CRDSA’s Work Streams: Pragmatic Delivery

CRDSA seeks to remove impediments to effective data sharing. To do so requires developing shared solutions and making changes to regulatory policies to ensure consistent acceptance of secondary data in the clinical development life cycle. CRDSA’s workstreams address specific challenges that have been identified as priorities and are designed to support long-term objectives with actionable and achievable deliverables.

Figure 3: CRDSA Work Streams

CRDSA launched four workstreams in Q4 2021:

1. Policy and Advocacy: Organizational policy determines everything from resourcing to data privacy approaches, while regulatory policy is the framework in which data sharing governance operates. Our work in this area has started with two projects:

Regulatory Acceptance of Supplemental Controls: Regulatory acceptance in confirmatory trials is perhaps the most important potential benefit of data sharing because it can reduce the patient burden and the time and cost for patient recruitment. Multiple consortia and sponsors are already working with health authorities on policy advancement; however, these efforts are largely siloed. To support these efforts, CRDSA is creating a forum to identify synergies, common challenges, and opportunities for collaboration.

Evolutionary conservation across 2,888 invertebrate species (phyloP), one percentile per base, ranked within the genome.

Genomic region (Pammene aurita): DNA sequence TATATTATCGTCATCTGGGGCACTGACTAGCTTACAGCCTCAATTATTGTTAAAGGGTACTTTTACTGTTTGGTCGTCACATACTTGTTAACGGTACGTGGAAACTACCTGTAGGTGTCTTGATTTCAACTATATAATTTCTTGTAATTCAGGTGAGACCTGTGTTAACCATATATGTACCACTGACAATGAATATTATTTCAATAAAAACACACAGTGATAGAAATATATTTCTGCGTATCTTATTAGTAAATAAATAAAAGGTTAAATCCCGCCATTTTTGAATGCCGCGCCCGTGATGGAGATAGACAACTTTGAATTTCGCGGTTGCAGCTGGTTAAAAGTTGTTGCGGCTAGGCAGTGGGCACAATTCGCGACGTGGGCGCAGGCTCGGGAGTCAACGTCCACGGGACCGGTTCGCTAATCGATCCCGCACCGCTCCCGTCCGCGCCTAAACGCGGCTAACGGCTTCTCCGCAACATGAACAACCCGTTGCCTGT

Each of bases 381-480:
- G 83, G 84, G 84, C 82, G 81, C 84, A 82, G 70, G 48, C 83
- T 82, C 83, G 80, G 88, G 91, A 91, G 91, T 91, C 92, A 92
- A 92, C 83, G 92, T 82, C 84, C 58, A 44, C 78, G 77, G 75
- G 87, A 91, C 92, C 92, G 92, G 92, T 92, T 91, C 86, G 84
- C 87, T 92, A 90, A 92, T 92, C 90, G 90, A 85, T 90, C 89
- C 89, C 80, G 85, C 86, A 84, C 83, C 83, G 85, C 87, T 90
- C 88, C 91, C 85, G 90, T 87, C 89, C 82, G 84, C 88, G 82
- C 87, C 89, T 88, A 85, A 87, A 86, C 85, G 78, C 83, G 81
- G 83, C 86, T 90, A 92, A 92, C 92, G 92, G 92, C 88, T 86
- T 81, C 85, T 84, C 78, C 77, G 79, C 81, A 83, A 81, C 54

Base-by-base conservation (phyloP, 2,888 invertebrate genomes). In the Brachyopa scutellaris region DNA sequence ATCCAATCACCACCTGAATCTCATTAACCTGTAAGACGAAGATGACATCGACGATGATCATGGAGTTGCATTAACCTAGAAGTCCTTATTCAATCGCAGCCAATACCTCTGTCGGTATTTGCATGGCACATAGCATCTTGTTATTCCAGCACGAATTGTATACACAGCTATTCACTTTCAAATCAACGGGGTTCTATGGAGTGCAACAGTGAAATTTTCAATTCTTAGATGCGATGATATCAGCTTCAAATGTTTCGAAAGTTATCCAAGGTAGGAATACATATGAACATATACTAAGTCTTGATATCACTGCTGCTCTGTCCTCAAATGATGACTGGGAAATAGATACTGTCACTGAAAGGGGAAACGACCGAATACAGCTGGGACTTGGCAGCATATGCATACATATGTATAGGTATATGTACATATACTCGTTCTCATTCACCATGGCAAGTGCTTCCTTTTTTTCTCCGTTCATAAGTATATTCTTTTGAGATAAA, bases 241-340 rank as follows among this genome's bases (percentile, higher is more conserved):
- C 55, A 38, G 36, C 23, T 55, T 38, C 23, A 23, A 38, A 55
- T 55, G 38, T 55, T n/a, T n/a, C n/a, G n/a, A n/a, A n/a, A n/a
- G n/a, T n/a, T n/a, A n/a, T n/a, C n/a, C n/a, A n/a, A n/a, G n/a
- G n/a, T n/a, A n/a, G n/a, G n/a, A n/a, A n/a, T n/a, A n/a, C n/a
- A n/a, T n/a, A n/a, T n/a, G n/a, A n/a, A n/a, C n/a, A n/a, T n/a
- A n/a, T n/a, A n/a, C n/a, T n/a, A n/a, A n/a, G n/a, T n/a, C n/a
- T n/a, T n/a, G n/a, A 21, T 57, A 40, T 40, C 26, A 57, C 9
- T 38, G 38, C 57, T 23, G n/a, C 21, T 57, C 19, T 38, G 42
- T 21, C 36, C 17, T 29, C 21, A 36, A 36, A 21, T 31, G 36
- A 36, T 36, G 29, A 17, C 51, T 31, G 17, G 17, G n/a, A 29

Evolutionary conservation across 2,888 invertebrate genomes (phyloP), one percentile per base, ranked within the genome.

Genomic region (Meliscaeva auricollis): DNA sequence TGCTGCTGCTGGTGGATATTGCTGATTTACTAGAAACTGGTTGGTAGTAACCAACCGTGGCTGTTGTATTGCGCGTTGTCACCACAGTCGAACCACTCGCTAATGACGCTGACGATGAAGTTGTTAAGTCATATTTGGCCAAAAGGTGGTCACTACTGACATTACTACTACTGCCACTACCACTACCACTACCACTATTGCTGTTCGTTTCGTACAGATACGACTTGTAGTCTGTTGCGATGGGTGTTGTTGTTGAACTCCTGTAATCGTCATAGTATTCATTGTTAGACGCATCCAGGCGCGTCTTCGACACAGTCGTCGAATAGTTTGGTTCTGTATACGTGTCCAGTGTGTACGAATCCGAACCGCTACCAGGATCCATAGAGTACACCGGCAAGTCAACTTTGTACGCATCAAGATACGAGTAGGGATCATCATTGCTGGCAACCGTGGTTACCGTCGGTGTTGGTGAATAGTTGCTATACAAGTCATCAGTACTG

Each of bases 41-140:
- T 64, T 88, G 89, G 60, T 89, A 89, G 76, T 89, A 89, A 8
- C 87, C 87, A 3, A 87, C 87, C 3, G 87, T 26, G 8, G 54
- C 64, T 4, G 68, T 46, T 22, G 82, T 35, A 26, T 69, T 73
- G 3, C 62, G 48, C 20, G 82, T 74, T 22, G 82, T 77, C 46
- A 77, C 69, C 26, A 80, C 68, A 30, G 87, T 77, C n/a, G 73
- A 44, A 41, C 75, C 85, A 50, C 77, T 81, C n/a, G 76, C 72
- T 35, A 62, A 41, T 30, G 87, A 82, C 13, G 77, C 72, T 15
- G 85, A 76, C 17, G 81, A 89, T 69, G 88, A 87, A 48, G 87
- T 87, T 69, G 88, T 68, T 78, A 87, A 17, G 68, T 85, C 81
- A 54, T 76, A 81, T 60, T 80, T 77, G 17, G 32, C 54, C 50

Data Contributor Strategic Messaging: Support from executive leadership within organizations is foundational to facilitating successful external data sharing. The project deliverables include a customizable strategic messaging toolkit designed for senior audiences.

2. Secondary Use Standards: Advancing FAIR data principles is key to supporting data sharing platforms and the researchers they serve. The first project in this workstream is developing a common metadata specification that gives end users the information needed, including any data transformations applied, to determine the overall suitability of a specific study for their research needs. The intent is to reduce the burden on both contributor and user by ensuring key information is communicated before data management activities.

3. Innovation and Technology: Next-generation technologies may enable new approaches to privacy protection, data governance, and analysis. This workstream is charged with assessing emerging technology models to evaluate their relative maturity, applicability, and best-fit use cases.

4. Data Protection: A significant body of work has been done and continues to be developed in the areas of data transparency, privacy, and governance. Guidance, definitions, and approaches may conflict, causing confusion within and across organizations. To avoid duplicative or competing efforts, CRDSA will work with the appropriate organizations and stakeholders to coordinate existing and planned efforts. A forward-looking gap analysis will be used to inform future CRDSA initiatives and coordination activities. By representing a unified data-sharing “voice,” CRDSA is well-positioned to advocate for advancements in privacy policies.